Instead, much of the responsibility for PD lies on teachers. It is their responsibility to ‘participate positively and actively in agency performance development processes’, identify areas of development which contribute to ‘organisational goals’, seek and receive feedback ‘openly’, ‘critically reflect’, and ‘share learning and practice with others’.
The Reality: What’s Really Happening
I asked various colleagues, via an open survey posted to Facebook communities ‘Teachers of Adelaide’ and SAETA, what is really going on in terms of collaboration in South Australian schools. Of 27 respondents, 11 were Primary, 8 Secondary, 7 Leadership with a range of experience.
Multiple staff reported involvement in ‘coaching teams’, ‘priority groups’, ‘team meetings’, ‘hubs’, ‘Think Tanks’, and assessment moderation groups. Most reported a decrease in involvement in isolated PD. It seems a ‘collaborative culture’ is slow to be built in many sites: while 15 respondents reported enthusiastic and effective collaborative culture at their site, 10 reported that although collaboration processes were put in place at the site, barriers were preventing effectiveness. Only one respondent suggested their site was not collaborating at all: it looks collaboration is here and here to stay.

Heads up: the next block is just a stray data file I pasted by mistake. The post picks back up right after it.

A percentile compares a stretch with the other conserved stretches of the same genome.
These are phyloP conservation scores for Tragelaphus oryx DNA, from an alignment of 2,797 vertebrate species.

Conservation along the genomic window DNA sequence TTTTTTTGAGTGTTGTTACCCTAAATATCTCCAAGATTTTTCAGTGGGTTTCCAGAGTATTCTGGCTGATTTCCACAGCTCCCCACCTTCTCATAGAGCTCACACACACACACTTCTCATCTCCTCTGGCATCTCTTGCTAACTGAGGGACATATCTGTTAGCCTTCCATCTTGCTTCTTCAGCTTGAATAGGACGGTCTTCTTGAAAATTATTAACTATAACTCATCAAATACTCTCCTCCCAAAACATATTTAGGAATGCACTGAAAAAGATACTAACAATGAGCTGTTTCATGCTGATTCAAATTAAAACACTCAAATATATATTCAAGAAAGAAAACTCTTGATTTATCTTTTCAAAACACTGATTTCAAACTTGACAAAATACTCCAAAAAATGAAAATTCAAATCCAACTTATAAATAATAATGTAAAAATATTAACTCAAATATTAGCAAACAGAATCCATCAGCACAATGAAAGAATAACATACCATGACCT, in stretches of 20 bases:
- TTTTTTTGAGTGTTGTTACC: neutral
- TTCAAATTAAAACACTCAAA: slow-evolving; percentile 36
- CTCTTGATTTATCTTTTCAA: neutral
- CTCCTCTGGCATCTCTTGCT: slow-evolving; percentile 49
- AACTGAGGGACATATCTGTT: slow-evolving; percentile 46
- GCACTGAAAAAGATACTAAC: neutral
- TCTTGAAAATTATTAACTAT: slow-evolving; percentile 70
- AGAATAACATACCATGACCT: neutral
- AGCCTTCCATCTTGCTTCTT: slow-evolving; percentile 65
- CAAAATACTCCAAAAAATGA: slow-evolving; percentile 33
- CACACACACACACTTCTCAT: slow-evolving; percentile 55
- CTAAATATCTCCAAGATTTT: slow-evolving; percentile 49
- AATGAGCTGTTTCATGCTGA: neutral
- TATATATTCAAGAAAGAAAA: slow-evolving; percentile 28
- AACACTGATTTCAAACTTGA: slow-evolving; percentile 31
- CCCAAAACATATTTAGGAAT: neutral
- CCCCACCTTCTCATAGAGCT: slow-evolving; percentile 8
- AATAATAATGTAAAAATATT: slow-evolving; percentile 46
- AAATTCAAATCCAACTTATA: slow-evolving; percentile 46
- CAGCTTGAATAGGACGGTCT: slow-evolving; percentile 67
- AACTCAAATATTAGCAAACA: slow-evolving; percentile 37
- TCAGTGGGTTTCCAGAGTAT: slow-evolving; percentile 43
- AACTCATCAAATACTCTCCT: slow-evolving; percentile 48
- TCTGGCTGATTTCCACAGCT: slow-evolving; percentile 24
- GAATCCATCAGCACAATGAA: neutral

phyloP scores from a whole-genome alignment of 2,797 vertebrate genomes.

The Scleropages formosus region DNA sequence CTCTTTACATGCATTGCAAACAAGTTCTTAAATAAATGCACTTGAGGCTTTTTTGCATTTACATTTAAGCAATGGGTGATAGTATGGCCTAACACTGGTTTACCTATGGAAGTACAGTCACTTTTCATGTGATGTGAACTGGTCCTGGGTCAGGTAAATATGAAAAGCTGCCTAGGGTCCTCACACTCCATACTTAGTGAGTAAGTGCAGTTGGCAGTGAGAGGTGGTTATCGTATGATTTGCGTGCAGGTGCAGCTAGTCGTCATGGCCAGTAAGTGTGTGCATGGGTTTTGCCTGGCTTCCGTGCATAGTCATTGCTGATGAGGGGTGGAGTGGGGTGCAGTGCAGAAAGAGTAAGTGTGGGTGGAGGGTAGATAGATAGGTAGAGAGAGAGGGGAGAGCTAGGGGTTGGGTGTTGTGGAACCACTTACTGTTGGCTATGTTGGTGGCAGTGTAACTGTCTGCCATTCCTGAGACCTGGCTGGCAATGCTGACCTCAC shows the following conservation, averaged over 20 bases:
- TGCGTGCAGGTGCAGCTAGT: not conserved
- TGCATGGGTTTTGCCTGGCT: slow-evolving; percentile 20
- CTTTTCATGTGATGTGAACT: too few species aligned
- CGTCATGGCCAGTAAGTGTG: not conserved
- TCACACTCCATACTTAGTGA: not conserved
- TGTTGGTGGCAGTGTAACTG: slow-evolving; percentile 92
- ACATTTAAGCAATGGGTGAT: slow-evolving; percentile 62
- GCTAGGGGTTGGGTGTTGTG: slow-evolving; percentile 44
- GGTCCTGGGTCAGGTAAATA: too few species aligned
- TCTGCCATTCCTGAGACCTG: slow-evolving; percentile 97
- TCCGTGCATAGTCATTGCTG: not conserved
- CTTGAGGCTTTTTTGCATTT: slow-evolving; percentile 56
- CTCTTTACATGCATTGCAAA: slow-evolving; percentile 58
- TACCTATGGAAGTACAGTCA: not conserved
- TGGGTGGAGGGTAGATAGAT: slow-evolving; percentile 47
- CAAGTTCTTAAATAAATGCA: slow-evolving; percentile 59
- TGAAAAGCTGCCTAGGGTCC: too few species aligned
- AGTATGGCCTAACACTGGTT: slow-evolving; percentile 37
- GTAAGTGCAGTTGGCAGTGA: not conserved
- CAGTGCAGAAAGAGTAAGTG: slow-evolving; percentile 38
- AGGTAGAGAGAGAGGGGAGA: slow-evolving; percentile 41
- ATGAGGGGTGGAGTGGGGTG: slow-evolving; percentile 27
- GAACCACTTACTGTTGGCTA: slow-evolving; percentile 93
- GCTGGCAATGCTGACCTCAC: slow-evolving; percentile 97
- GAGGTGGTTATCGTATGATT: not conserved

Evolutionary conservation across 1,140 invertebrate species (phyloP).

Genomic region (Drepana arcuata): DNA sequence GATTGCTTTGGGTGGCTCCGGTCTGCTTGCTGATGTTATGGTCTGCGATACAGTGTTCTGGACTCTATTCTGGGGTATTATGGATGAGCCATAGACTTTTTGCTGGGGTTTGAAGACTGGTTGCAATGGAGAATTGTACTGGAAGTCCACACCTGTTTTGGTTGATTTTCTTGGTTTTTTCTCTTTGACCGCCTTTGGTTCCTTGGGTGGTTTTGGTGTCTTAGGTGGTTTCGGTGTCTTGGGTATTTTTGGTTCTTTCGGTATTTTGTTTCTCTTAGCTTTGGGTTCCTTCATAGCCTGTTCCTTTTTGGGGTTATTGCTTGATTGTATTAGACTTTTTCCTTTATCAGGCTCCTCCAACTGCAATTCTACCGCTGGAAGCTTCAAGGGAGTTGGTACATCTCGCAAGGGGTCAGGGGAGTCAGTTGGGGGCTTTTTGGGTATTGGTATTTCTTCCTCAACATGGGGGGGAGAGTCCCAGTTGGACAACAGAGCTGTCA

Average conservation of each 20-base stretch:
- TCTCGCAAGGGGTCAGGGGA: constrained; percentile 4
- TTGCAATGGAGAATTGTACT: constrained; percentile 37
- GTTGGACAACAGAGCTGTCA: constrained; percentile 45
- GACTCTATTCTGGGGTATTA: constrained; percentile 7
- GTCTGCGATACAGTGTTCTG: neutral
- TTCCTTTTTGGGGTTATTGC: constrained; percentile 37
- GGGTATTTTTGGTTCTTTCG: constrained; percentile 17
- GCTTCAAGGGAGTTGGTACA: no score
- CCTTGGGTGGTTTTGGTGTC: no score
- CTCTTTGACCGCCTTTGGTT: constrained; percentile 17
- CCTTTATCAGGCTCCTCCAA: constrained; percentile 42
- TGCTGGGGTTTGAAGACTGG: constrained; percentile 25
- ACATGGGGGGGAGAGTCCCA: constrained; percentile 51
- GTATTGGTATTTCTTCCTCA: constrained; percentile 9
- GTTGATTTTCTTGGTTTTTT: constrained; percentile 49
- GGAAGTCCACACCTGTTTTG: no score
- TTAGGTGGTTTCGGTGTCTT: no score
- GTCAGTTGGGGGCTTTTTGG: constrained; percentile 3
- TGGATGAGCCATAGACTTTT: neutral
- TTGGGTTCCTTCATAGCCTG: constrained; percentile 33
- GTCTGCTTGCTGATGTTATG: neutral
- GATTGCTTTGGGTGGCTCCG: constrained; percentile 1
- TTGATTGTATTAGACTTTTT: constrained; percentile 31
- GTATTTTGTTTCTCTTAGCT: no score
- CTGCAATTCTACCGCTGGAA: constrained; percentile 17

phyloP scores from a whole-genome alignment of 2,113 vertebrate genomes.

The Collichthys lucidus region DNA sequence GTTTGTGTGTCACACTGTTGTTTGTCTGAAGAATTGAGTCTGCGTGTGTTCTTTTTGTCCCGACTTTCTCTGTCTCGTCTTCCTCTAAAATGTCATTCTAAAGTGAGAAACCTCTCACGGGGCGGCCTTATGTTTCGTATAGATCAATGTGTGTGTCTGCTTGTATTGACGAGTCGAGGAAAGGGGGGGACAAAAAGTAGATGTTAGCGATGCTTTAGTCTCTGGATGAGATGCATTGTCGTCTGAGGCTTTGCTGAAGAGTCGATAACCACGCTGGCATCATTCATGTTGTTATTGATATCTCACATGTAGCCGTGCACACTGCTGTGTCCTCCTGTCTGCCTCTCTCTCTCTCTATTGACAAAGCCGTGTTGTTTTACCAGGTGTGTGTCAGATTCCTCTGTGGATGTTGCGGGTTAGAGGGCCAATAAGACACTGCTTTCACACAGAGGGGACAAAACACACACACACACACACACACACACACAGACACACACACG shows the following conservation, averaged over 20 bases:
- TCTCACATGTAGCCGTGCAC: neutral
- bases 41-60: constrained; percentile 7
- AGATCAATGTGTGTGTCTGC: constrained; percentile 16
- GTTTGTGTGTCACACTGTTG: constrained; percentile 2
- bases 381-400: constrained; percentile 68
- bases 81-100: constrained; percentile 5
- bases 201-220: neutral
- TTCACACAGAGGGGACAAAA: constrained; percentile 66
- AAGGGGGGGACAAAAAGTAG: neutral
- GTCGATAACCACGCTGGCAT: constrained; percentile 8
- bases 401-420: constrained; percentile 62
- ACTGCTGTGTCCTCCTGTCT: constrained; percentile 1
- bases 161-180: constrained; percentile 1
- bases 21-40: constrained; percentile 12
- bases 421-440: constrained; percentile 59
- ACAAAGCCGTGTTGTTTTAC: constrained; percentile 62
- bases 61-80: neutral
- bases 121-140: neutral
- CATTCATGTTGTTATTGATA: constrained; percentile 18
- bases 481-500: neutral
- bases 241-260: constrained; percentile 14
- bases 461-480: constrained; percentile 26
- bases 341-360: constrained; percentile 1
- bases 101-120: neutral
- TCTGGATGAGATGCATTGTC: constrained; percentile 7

Most were enthusiastic about the idea of collaboration (‘so much potential!’)l collaboration challenges teachers ‘ego’ and allows access to ‘the vast experience that exists under our own roof.’ About 5 were generally positive, but were concerned about its implementation, especially in terms impacts on time and workload. Only 2 respondents were actively against collaboration, cynically suggesting that DECD is interested only in saving money.
Most of the barriers identified are reflected in AITSL’s Guidelines (2017a), cheerfully presented as a ‘snakes and ladder’ boardgame (see Figure 3):
The primary barrier, unsurprisingly, was time, with more than half complaining of limited access to shared time: most teachers ‘find it quicker and easier to just work alone with what they have’; it’s ‘another thing to do’, or it just ‘fills another meeting time slot’. This concurs with the literature regarding collaboration, where American (and similarly, Australian) education systems are criticised for not providing adequate non-contact time for shared planning, unlike ‘famous’ educational systems like Finland, Singapore and Japan (Lieberman & Pointer Mace, 2010), (Mardis, et al., 2012).